358,000 women still die due to complications in pregnancy and childbirth, and even though they produce half of the world's food and work two-thirds of the world's working hours, they earn only ten per cent of the world's income.
Domestic violence, sexual assault, and abuse still happen regularly in hundreds of thousands of families, though we can’t get accurate numbers because even in this day and age, when many of us know such behavior is not right and not acceptable, survivors often don’t have anyone to turn to for help.
And in education? 75 million children cannot attend school with nearly 50% of them in Africa and 57% of them girls, evidencing that to many gender is still a reason, a disgusting reason, for a girl to be denied the opportunity to learn.
Jeez. Just in recounting these statistics, I’m finding it hard to breathe, overwhelmed by the disparity and inequality in the world.
In the realm of public health and preventable disease, in 2009, there were still 1.8 million HIV/AIDS-related and 225 million cases of malaria, causing 781, 000 deaths, again mostly of children under five. These are people behind these statistics – real people with real stories, real families, real dreams.
Martin Luther King had a dream that we, as human beings, would establish greater equality in the world, and that his children, one day, would no longer be judged by the color of their skin, but the content of their character. I also dream this dream for my country and for my world, praying that lines of ranking based on race, religion, socio-economic status, gender, nationality, sexual orientation, and more, will soon fade, as we collectively realise we are responsible for the welfare of each other.
I want a world:
- - free of HIV/AIDS and malaria deaths.
- - in which every child is fed and has access to clean water, is raised in a safe and stable home, and is allowed, and encouraged, to dream their own dreams and pursue their own happiness.
- - in which gender justice is established in every society and women and girls are given equal access to education and resources for their betterment (health, food, water, etc).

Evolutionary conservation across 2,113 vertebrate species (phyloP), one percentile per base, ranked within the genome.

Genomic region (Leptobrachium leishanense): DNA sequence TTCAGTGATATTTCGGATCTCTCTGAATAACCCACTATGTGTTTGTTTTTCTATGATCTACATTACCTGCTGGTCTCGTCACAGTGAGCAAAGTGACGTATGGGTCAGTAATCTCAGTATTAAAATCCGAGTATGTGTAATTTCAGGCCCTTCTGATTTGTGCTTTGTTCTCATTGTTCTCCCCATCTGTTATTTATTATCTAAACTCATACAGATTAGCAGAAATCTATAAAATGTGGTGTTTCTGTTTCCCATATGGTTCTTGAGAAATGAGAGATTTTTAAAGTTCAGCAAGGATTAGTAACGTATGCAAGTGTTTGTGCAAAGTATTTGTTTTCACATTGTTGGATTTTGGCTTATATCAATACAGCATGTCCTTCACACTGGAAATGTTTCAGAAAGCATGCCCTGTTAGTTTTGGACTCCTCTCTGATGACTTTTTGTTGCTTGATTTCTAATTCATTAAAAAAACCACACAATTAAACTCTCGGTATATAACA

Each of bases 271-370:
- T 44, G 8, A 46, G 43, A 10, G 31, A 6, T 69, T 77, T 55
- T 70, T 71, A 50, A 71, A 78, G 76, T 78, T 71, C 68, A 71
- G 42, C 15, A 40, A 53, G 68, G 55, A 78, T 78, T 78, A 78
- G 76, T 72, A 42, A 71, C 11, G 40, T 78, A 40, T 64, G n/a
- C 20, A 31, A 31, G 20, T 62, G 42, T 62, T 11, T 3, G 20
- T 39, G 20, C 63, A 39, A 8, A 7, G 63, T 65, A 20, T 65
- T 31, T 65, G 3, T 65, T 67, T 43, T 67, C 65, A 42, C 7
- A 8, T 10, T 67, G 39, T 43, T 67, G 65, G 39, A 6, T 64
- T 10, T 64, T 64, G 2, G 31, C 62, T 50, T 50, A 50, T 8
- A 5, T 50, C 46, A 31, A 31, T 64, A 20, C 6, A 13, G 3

- - in which violence is never resorted to and abuse is condemned by all, a world in which men and women, together, demand better.
- - in which people think less about power and separating the world into groups to be evaluated, and more about treating people, all people, with more respect, generosity, compassion, and understanding.
I want a lot, and I see how far we are, but I also have faith. I am reminded of my 34 new Faiths Act Fellow friends, from various faith traditions and backgrounds, who equally feel this call to serve the Almighty by serving others. I am reminded of the many more out there, of belief and otherwise, who are similarly passionate about development, equality, and social justice, ready to start living our prayers and building this dreamed of a more just, beautiful world.
I have much faith in each one of us. Although it does get overwhelming, I am thankful for the many I can look to for inspiration and motivation when needed, from the past and indeed, from the present. You restore my belief that by continuing to feel and remember those less fortunate, fighting indifference and apathy by engaging with the issues that plague the world, and working together, across lines of difference, we can and we will truly better our world for all. InshAllah. With God’s help and blessing.